I arrive just after 11 am at a hiking spot just outside of Glasgow, Scotland. The dogs are barking their menacing terrier bark and Laura jumps out the van, puts them on a leash and greets us. After a quick hug and a hello, it’s off on what was planned as a one hour hike (more on that later).
Laura – a former zookeeper who worked at Glasgow Zoo and Monkey World and worked as an Outreach Animal Education Officer for Edinburgh Zoo – is now a dog walker and five (yes, five of the beauties!) are hers. The other dogs are client dogs. Her five terriers Ruaridh, Hector, Jinx, Pixie and Begbie – each with their own, unique personalities – lead the way and know ‘what’s up’. Before Laura takes a client dog out on an adventure she interviews both the dog and their human companions to ensure the dog is looked after well and knows “basic commands”.
“I can tell within the first five minutes if they’ll work with the group,” she said. One of the dogs bounds up ahead off-leash and then patiently stops and waits for the crew to catch up. It’s clear from the first hour that it isn’t just ‘dog walking’. She’s in tune with their moods, can tell when their getting ‘iffy’ (someone is approaching) and commands them to do ‘x’ which they’ll do. They all love her, hovering around her like little worker bees around a hive. Never straying too far and always close at hand.
“How good is this?! This is my job!”
An 80’s permed, curly-haired Golden Doodle called ‘Barney’ bounds all around us, with legs as wonky and as playful as a baby giraffe’s. He recently joined but is already ‘in with the crew’, with the little terriers chasing him about and playfully knocking each other over – even though Barney is triple their size. He walks five paces ahead and looks back at Laura and the others. “I could tell pretty much straight away with him. I had him on a long line to begin with but he was great.”
After about 45 minutes of walking and talking Laura suggests we climb up the ‘Marilyn’ – a smaller, relatively easy hill to climb that is not as high as a ‘Monro’ – a mountain over 914.4m (3,000ft). As we were, “already here, we might as well go up it,” we continued on our dog-walking, mud slipping, forest exploring adventure to the top of the hill.
Laura has previously marked trails in the forest for other hikers or mountain bikers. “I think I’m a bit of a paradoxical explorer though,” she said, wanting to share the best of nature with people but at the same time, kind of wanting to keep it a secret. I can see why.
The variation of scenery is stunning. Between the worn gravel roads for logger trucks, the slightly-worn trails to near-no trails at all that meander between dark forest undergrowth and green hills truly are magnificent. In the undergrowth, we could be in any fairy tale from the Brothers Grimm. The moss squishes beneath our feet as though it were lusciously soft carpet. The sun peaks and peers behind the tall pines with light barely making it down to our eye level. The smell of wet earth and pine needles wafts through the cool air. It could be broad daylight out of the forest but inside it’s as though someone turned the dimmer down on the sun. It’s peaceful.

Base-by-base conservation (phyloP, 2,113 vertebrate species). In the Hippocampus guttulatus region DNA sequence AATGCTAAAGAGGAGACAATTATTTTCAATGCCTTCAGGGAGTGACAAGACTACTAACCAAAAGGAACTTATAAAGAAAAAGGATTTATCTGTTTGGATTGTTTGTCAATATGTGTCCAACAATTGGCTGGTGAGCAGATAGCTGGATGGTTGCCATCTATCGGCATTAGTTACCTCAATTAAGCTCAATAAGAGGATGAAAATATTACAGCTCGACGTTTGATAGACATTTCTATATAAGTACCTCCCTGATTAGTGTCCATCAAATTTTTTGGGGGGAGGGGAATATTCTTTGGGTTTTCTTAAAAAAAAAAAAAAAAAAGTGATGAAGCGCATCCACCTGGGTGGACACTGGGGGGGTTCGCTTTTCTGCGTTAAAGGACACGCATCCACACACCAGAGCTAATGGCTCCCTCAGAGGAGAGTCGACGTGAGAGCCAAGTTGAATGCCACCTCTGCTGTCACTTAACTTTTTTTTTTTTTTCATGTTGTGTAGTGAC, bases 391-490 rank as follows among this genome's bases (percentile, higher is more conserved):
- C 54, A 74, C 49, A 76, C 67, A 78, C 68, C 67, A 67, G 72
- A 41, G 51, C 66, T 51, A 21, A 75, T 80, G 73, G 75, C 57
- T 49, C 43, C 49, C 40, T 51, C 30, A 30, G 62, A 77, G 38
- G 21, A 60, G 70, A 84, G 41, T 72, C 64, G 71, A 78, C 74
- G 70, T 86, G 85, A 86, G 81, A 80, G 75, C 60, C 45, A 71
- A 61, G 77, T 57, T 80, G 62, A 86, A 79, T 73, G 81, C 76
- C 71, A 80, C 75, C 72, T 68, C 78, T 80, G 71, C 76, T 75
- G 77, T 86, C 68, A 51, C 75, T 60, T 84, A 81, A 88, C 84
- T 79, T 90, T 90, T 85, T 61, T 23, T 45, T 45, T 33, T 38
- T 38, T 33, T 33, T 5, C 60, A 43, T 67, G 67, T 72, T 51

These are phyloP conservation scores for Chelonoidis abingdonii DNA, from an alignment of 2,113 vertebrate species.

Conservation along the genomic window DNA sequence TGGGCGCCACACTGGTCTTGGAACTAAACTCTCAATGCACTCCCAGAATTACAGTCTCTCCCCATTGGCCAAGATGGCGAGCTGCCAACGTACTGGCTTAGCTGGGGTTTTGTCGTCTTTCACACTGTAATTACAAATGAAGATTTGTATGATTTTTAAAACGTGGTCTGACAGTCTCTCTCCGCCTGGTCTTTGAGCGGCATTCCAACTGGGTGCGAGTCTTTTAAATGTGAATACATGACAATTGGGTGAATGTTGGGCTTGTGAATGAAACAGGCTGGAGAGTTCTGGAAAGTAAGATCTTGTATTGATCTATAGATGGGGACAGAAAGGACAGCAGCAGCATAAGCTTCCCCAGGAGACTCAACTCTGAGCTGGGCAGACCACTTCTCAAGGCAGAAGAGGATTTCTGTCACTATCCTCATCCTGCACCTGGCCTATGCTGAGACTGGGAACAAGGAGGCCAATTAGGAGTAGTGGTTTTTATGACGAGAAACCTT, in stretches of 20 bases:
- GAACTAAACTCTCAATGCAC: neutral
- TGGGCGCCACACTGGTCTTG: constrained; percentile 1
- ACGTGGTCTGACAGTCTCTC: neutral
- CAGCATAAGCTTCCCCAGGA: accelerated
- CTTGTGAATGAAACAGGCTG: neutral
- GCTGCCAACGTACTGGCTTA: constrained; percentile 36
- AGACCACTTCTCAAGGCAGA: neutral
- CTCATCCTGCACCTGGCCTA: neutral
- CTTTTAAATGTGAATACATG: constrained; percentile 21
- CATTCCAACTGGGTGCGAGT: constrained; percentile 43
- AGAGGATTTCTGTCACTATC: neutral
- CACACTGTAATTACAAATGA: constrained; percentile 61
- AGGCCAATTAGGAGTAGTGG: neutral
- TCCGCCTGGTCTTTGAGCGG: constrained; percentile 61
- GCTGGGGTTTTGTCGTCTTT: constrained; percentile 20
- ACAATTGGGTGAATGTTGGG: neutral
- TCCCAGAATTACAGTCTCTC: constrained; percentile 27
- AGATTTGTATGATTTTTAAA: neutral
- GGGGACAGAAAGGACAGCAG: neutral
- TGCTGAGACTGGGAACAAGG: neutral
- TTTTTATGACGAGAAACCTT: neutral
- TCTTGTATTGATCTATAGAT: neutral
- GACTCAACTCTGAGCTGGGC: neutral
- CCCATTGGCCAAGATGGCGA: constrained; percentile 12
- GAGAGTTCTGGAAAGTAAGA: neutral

We reach what’s known as Jim’s Hut – a refuge for walkers coming down one particular side of the hill. Built by a man called Jim (who has since passed away) and now maintained by his family it’s stocked with complimentary water bottles, treats and a notebook to write a message. A refuge from the rain, protection from the elements and a true discovery in its own right.
Located in the middle of the forest you truly need to explore the area to chance upon its location, making it all the more special. Mushrooms sprout at the base of trees. The dogs sniff for mice. Hector digs a hole. Barney chews the trees. ‘Archie Pug’ who is aptly named, trails behind most of the time where he keeps me company. Although not physically designed for strenuous physical exercise he’s a seasoned walker and easily makes it up to the summit.
By the time we reach the top of the Marilyn, we’re in the clouds. “Usually you can see for miles!” she says with a Scottish laugh. A 360° white wall of cloud circles us. “Please universe, clear the way for a bit would ya?” Not a minute later the clouds roll up the hills and begin to part, filtering away behind us. The patchy green hills start to appear. The dogs roll around in wet grass and the wind howls. I keep thinking to myself how lucky these dogs are to be treated to such an adventure. For her own dogs, it’s daily. So often we keep our animals physically and mentally caged up in our houses. Too distracted to take them for a walk; we wonder why they scratch, bite and chew things out of frustration.